Then, I read another opinion that muddled my opinion. If a suspect is the equivalent of Al Capone, the police may be willing to spend the money for a 24/7 tail. But with GPS, they can do it with every random person of interest. “Round up the usual suspects” so to speak. So before, the typical citizen had an expectation of privacy, not because the police COULDN’T track them, but because they weren’t worth the effort. So now that anyone can be tracked, it makes sense that unless it is Al Capone, the police should need probable cause, which is the standard to get a warrant. This puts the amount of privacy one gets at about the equivalent of what the original 4th Amendment provided in 1800.
I used to think it was a no brainer that the police could use the GPS tracker without a warrant. I was convinced that all they were doing was saving money compared to what they could already do legally. But Justice Brandeis convinced me, even 90 years later. Now I think it is a no brainer that they should need a warrant. I love when that happens. I really learned something today.
Of course, the 4th Amendment only constrains government law enforcement. Google, Facebook, Apple, and all other private companies are still able to do this. Remember when Apple got some really bad PR because they were tracking iPhones without asking permission or providing an opt-out that anyone could find? This was legal, but they stopped because of the publicity. With the growing prevalence of security cameras, photo uploading, etc., it won’t be long before these private companies can know everything about us there is to know. Click on a headshot, put it into Google Image Search, and find out everywhere the person has been 24/7 for weeks. The police couldn’t do it, but advertisers could. Jealous spouses could. Employers could.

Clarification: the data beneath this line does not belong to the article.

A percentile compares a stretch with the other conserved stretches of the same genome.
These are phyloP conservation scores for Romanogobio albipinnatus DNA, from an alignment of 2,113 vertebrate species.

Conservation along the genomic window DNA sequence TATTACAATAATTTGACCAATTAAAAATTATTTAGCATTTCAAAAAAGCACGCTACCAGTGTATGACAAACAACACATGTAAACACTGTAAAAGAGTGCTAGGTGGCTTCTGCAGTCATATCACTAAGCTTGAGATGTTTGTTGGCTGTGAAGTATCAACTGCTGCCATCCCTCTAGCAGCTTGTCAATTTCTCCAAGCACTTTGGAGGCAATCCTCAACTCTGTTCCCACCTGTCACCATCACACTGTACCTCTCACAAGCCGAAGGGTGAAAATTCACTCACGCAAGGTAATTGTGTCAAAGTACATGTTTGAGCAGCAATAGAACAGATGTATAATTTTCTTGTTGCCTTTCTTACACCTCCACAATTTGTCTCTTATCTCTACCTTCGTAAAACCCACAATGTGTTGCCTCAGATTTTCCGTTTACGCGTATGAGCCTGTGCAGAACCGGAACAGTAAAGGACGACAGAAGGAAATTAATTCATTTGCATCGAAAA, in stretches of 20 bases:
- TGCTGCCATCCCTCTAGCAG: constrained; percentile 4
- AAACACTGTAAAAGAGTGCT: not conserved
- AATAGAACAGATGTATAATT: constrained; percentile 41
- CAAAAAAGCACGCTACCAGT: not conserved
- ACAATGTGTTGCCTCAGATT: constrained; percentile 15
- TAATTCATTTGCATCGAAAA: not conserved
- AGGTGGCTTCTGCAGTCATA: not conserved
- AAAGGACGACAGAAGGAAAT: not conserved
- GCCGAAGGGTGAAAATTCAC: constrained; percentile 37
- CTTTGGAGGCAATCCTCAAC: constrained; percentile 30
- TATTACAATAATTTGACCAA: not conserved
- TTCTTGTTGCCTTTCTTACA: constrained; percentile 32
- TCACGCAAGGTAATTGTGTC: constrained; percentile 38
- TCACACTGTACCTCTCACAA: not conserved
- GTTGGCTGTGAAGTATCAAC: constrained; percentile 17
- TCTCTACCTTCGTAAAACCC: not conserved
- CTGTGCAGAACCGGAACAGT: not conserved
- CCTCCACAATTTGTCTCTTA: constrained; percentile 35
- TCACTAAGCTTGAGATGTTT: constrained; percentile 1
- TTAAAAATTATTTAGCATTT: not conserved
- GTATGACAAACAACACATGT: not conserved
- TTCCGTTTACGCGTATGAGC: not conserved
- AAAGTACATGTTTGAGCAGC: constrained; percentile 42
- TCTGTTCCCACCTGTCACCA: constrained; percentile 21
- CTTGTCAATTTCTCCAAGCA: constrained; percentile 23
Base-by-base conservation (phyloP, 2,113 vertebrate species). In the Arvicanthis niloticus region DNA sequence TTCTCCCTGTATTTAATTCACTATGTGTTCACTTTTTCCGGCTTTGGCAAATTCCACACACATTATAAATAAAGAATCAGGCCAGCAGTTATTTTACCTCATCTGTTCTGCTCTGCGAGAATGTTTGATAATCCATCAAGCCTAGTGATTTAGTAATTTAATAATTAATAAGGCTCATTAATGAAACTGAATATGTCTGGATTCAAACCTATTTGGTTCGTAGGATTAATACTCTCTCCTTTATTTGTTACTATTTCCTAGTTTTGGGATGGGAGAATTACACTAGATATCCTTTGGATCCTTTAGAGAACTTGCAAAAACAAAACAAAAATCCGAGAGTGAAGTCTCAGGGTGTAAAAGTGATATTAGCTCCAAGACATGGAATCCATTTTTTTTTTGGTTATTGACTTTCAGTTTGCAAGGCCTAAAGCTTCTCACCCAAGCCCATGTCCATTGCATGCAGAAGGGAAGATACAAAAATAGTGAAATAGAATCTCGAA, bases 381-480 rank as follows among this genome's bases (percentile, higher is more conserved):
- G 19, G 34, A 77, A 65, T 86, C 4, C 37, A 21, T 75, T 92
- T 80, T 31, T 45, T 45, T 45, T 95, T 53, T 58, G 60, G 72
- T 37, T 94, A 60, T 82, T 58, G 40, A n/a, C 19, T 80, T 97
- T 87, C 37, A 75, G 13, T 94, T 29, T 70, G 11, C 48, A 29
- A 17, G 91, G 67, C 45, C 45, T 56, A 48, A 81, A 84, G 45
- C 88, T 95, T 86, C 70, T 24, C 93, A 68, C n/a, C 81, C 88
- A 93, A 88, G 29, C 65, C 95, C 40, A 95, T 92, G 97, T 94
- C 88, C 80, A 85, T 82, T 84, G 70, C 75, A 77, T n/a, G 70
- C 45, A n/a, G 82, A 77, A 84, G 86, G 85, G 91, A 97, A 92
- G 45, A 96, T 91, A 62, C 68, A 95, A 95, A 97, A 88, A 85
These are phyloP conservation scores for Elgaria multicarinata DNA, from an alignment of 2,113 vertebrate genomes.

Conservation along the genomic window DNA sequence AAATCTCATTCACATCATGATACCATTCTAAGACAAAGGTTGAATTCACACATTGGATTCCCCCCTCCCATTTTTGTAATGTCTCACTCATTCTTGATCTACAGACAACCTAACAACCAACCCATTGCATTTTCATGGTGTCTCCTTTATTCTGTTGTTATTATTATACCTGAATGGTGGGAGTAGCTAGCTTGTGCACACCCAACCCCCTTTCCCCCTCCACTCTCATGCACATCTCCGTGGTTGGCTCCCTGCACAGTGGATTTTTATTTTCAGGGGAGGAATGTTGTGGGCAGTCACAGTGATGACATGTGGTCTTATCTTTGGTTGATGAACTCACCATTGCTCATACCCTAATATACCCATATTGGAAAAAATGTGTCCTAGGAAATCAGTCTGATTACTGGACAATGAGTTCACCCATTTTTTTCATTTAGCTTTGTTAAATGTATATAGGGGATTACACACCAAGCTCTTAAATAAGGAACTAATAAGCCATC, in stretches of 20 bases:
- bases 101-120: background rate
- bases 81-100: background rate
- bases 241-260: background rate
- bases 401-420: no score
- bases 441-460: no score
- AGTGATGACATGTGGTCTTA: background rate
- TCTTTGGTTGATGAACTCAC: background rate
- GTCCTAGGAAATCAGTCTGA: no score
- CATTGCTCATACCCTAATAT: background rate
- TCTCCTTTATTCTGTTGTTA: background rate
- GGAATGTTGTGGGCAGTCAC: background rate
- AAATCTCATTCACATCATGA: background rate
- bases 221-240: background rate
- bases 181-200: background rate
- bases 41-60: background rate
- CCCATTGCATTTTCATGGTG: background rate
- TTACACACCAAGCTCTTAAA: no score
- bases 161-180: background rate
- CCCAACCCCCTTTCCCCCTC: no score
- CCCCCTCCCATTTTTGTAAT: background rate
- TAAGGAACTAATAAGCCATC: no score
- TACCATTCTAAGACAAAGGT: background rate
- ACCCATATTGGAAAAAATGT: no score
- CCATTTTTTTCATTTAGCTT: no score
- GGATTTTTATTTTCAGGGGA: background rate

I am philosophically against legally constraining innovation when not absolutely necessary. If a company wants to try out a product or service, let the market decide. But perhaps something might be necessary in this case because it can be used without the market (customer/spouse/applicant) ever finding out.
OK, now some specific IE applications. Employers can track workers, products, equipment, company laptops and cellphones (or eavesdrop in them) at will. We have GPS, RFID, NFC, and more. Do you take advantage of this power? There is still a standard of “reasonable expectation of privacy” but the standard is different. Employees can’t expect privacy on the company cell phone. But if you were to hide a GPS in the pocket of the uniform they take home from work, that would put you in the gray area. The uniform belongs to the company, but you violate the expectation. What about tracking the smartphone that they have to take home because they telecommute? If you track it 24/7 you might be violating a pretty reasonable expectation. But during the employee’s work hours maybe not. But you may be opening yourself up for a lawsuit so be careful. Think about what is reasonable for employees to expect.